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The Burning Bush

Exodus 3.1-17
The poet Elizabeth Barrett Browning wrote these words about the burning bush,
Earth’s crammed with heaven,
and every common bush afire with God;
but only he who sees, takes off his shoes,
the rest sit round it and pluck blackberries.
What did Moses see in the desert? Was it actually a bush, set on fire by lightning or by the sun's intense heat, and yet not being consumed by the flames? Or was it something which other less discerning people would have passed, scarcely noticing anything unusual?
I’m reminded of a walk through  the Alps with Helen and our teenage children. It was  a very hot day. As the  sun beat down on us our elder son asked, ‘Why are  you making us trek through this barren wilderness?’ regardless of the fact that we were in an Alpine meadow and surrounded by millions of flowers. Much later he returned to the Alps with his own wife and waxed lyrical about exactly the same kind of scenery.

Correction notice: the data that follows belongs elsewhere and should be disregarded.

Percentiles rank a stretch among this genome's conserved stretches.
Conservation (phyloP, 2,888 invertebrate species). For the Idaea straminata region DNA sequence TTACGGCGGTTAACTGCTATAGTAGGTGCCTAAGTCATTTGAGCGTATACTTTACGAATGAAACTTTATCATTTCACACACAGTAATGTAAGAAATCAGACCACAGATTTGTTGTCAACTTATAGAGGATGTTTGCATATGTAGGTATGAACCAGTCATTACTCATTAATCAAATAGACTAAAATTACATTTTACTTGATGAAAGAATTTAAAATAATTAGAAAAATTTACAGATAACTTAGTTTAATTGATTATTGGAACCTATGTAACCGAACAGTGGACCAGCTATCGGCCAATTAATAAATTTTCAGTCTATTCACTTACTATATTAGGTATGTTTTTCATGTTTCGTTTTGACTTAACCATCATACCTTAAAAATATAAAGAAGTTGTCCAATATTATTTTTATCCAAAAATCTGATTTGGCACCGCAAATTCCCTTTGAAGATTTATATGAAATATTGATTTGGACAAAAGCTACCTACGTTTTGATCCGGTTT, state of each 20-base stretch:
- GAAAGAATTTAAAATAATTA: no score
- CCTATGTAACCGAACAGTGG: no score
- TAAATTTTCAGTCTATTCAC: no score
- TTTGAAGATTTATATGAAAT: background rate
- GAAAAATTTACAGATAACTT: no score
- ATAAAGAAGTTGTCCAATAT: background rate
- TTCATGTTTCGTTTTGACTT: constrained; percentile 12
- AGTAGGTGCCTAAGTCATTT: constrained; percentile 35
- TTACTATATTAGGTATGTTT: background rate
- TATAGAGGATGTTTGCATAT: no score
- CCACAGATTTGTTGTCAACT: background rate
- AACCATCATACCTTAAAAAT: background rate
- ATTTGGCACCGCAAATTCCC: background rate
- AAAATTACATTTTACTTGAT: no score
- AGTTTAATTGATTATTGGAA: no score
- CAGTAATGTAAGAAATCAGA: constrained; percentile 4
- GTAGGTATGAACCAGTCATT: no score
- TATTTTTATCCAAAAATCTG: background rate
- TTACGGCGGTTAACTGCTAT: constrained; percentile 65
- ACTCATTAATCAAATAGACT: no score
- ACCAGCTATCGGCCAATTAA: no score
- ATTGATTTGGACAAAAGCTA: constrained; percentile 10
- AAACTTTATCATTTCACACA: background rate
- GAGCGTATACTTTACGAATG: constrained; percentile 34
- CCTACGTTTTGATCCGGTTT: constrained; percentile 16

Earth is indeed crammed with heaven and every bush and meadow afire with God. But it’s all in the eye of the beholder! Only those who see can recognise that they stand on holy ground and take off their shoes. The rest continue on their way unaware of what they’re missing.
Setting aside the possibility that his perception was simply deranged, which seems unlikely given his subsequent career, Moses must have had an acute awareness of God’s presence. How aware are we?
Is the God whose name is 'I Am’ waiting to encounter us, not in some spectacular way but in the people we meet and the places we go? And does he have a challenge for each one of us? 'I am sending you,’ God said to Moses. What would he send us to do if we could only recognise his call?


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